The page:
Earlier this morning, I spent some time trying to unclog the toilet (note: if you live in an old building, be sure to get a high-quality plunger!) and I was reminded of my time living in a residence hall. At first, I did a double-take because that was almost 10 years ago. In thinking about my time as a resident of a residence hall, I remembered my roommate and his accidental slip up.
This story’s not about anything scandalous — in fact, it could happen to anyone. We were coming up on the winter checkouts and I was planning on leaving the residence hall after he was. As a result, my roommate had taken care of his share of the cleaning duties and was about to leave. Simultaneously, our RA (Resident Assistant) was knocking on the door — he was about to tell us about the events coming up that week and probably remind us to sign-up for a time to checkout.
The RA noticed that my roommate was about to leave and asked him why he didn’t sign-up for a time to checkout. My roommate explained that I was leaving in a couple of days and that I’d “checkout” our room. The RA then explained that we each checkout — individually.
The RA thought that his communication materials (flyers, bulletin boards, etc.) had clearly stated that each resident needed to check-out, but my roommate (and to some extent, me) thought that just the room needed to be checked out.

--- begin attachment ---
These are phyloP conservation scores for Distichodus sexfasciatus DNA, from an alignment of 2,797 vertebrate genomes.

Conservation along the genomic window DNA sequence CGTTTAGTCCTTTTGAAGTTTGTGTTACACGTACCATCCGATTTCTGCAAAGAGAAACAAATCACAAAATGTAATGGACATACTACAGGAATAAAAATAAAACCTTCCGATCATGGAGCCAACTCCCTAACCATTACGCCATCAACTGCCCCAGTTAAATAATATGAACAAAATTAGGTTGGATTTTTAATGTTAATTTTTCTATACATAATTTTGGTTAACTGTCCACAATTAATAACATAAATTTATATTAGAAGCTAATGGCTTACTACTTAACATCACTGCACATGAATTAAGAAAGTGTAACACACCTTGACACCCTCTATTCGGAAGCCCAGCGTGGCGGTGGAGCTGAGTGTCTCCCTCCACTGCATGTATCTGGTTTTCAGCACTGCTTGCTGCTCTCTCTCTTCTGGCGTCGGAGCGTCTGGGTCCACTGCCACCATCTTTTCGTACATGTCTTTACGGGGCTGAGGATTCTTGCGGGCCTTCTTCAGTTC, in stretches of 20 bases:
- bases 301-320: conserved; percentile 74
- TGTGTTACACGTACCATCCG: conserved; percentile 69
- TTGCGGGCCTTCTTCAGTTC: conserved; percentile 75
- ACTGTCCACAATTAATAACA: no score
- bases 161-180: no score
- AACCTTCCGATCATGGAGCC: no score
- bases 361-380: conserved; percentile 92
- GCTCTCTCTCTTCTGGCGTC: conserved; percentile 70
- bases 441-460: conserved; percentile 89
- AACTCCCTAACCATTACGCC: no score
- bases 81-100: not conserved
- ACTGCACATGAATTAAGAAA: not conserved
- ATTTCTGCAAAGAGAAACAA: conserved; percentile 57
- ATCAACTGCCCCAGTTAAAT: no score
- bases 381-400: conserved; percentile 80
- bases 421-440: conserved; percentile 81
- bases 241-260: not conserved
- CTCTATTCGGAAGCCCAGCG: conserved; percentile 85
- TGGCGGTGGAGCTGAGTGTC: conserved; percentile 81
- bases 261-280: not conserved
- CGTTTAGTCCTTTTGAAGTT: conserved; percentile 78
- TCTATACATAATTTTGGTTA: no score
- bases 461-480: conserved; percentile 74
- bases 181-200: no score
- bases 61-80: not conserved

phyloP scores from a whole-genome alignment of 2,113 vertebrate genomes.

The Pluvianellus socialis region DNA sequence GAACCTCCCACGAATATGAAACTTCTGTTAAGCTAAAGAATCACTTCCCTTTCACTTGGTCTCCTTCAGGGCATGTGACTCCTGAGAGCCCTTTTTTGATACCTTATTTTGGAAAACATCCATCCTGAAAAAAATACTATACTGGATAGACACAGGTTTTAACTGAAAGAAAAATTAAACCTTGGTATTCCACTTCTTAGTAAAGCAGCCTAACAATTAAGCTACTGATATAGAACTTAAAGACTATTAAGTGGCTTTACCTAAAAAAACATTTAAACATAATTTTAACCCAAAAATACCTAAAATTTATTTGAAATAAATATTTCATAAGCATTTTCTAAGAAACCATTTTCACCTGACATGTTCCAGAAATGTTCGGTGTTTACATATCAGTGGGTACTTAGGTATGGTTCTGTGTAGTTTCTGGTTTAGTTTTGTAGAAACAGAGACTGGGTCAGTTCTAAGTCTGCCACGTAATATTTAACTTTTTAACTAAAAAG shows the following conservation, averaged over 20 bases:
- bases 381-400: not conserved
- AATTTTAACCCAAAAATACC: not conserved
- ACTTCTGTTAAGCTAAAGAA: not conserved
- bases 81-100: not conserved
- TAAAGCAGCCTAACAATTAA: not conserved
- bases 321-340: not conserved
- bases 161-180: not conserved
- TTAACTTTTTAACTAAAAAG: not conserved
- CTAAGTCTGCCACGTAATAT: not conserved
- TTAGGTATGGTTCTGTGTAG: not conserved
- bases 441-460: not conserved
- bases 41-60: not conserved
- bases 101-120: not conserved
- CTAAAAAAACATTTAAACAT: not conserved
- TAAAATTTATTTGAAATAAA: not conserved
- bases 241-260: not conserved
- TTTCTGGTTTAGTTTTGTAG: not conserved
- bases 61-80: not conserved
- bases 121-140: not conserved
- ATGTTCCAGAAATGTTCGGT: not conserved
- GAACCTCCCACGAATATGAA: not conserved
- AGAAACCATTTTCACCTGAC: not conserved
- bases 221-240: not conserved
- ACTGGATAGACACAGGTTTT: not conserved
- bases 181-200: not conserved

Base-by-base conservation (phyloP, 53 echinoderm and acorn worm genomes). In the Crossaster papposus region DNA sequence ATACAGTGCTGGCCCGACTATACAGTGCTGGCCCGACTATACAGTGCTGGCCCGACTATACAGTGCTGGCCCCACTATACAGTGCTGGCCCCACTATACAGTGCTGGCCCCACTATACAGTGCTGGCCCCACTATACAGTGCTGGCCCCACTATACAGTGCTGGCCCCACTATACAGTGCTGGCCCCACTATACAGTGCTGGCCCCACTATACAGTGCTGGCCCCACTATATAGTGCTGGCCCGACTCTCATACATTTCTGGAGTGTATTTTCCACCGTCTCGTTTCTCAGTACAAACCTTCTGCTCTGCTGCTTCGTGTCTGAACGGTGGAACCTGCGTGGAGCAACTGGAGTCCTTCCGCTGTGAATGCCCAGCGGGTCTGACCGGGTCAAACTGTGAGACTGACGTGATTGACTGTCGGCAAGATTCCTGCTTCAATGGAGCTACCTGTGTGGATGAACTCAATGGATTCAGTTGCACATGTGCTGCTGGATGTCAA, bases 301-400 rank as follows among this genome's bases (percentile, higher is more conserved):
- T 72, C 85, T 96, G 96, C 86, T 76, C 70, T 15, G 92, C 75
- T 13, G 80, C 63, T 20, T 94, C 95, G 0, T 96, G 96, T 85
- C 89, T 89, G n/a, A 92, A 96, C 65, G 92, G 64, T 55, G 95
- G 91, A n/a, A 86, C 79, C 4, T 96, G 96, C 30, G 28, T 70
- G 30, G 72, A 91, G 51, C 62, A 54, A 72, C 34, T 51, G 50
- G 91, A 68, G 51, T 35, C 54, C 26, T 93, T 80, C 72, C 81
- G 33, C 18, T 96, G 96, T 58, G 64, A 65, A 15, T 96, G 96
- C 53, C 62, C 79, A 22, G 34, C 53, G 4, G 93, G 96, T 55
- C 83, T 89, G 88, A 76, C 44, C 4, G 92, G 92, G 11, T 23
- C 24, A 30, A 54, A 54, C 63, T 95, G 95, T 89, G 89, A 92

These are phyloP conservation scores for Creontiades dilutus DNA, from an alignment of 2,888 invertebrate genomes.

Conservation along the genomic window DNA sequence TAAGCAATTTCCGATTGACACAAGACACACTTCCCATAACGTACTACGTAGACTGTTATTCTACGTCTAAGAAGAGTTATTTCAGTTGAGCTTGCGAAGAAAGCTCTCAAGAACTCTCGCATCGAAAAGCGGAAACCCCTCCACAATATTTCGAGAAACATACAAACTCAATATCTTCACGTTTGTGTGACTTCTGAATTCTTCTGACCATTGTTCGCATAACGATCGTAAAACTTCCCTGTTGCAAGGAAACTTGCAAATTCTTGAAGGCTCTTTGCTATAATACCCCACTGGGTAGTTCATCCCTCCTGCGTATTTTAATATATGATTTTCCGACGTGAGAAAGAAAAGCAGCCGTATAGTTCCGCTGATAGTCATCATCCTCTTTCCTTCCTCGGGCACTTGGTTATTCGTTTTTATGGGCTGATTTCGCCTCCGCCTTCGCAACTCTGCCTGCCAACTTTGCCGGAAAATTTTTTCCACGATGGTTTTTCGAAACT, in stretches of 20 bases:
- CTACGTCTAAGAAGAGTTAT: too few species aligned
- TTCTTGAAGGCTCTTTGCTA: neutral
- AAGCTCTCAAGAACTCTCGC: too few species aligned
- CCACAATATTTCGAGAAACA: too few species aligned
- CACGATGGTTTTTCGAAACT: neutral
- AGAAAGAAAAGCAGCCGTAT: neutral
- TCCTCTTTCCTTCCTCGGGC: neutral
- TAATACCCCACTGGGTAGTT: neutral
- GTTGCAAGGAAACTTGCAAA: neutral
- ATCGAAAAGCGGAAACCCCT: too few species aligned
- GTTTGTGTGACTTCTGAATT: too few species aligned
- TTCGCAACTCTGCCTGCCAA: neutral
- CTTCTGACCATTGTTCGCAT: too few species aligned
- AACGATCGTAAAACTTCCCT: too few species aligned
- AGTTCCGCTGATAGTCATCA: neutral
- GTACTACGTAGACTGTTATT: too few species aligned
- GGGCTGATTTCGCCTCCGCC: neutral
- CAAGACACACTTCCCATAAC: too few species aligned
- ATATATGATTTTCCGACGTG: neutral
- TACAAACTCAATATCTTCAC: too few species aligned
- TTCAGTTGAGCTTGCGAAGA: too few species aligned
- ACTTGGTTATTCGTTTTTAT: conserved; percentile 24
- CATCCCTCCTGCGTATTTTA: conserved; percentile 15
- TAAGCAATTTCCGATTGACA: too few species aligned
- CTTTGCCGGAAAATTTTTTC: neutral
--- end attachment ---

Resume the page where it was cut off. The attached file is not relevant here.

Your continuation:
So, what’s the lesson here?
No matter how clear you think your marketing materials are, always, always, always have multiple sets of eyes look them over. If it’s possible, it’s even better to have someone outside of your area of expertise look it over. Meaning, if our RA had asked one (or more) of his colleague(s) to look over the materials, there’s a better chance than not that none of them would have interpreted it like my roommate and I did. It would have been better for the RA to ask one of the residents (or someone maybe even someone outside of the residence hall) to look over the materials to make sure that the message the RA wanted to convey… was being conveyed.
Consider the last important bit of communication you were involved in sending. Are you certain that your recipient understood what you were trying to communicate?